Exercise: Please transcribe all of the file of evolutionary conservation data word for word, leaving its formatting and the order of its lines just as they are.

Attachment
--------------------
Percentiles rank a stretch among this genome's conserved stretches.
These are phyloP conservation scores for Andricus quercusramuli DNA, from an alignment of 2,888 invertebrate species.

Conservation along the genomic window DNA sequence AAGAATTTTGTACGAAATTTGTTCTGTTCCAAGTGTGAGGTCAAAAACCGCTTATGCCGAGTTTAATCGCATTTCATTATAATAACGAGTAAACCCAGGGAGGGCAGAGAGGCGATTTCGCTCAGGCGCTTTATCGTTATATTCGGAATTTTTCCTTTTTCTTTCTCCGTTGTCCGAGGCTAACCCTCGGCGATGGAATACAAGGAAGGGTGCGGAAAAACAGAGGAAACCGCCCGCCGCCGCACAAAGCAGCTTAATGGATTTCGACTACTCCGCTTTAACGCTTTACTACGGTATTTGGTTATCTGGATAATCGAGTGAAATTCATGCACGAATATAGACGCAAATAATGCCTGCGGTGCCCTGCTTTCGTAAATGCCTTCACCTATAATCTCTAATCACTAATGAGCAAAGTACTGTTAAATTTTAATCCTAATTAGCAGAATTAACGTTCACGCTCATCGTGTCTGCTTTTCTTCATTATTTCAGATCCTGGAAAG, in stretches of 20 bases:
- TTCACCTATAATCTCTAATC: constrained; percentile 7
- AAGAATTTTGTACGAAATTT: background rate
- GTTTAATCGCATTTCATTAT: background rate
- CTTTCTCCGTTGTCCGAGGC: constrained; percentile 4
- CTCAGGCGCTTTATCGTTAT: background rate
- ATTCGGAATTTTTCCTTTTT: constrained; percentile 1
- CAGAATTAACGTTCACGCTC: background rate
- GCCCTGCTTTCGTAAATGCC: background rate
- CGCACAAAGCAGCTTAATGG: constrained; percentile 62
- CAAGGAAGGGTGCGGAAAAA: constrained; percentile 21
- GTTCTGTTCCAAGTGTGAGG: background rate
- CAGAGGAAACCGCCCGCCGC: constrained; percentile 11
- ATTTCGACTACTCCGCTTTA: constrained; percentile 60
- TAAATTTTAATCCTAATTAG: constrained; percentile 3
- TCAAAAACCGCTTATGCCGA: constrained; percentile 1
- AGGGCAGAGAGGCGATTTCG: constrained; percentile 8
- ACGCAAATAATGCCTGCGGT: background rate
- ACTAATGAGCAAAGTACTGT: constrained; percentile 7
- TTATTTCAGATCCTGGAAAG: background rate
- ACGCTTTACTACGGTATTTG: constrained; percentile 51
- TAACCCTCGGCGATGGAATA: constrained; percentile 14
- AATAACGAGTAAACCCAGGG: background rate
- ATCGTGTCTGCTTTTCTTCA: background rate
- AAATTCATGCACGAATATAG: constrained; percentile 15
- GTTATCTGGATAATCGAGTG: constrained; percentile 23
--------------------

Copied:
Percentiles rank a stretch among this genome's conserved stretches.
These are phyloP conservation scores for Andricus quercusramuli DNA, from an alignment of 2,888 invertebrate species.

Conservation along the genomic window DNA sequence AAGAATTTTGTACGAAATTTGTTCTGTTCCAAGTGTGAGGTCAAAAACCGCTTATGCCGAGTTTAATCGCATTTCATTATAATAACGAGTAAACCCAGGGAGGGCAGAGAGGCGATTTCGCTCAGGCGCTTTATCGTTATATTCGGAATTTTTCCTTTTTCTTTCTCCGTTGTCCGAGGCTAACCCTCGGCGATGGAATACAAGGAAGGGTGCGGAAAAACAGAGGAAACCGCCCGCCGCCGCACAAAGCAGCTTAATGGATTTCGACTACTCCGCTTTAACGCTTTACTACGGTATTTGGTTATCTGGATAATCGAGTGAAATTCATGCACGAATATAGACGCAAATAATGCCTGCGGTGCCCTGCTTTCGTAAATGCCTTCACCTATAATCTCTAATCACTAATGAGCAAAGTACTGTTAAATTTTAATCCTAATTAGCAGAATTAACGTTCACGCTCATCGTGTCTGCTTTTCTTCATTATTTCAGATCCTGGAAAG, in stretches of 20 bases:
- TTCACCTATAATCTCTAATC: constrained; percentile 7
- AAGAATTTTGTACGAAATTT: background rate
- GTTTAATCGCATTTCATTAT: background rate
- CTTTCTCCGTTGTCCGAGGC: constrained; percentile 4
- CTCAGGCGCTTTATCGTTAT: background rate
- ATTCGGAATTTTTCCTTTTT: constrained; percentile 1
- CAGAATTAACGTTCACGCTC: background rate
- GCCCTGCTTTCGTAAATGCC: background rate
- CGCACAAAGCAGCTTAATGG: constrained; percentile 62
- CAAGGAAGGGTGCGGAAAAA: constrained; percentile 21
- GTTCTGTTCCAAGTGTGAGG: background rate
- CAGAGGAAACCGCCCGCCGC: constrained; percentile 11
- ATTTCGACTACTCCGCTTTA: constrained; percentile 60
- TAAATTTTAATCCTAATTAG: constrained; percentile 3
- TCAAAAACCGCTTATGCCGA: constrained; percentile 1
- AGGGCAGAGAGGCGATTTCG: constrained; percentile 8
- ACGCAAATAATGCCTGCGGT: background rate
- ACTAATGAGCAAAGTACTGT: constrained; percentile 7
- TTATTTCAGATCCTGGAAAG: background rate
- ACGCTTTACTACGGTATTTG: constrained; percentile 51
- TAACCCTCGGCGATGGAATA: constrained; percentile 14
- AATAACGAGTAAACCCAGGG: background rate
- ATCGTGTCTGCTTTTCTTCA: background rate
- AAATTCATGCACGAATATAG: constrained; percentile 15
- GTTATCTGGATAATCGAGTG: constrained; percentile 23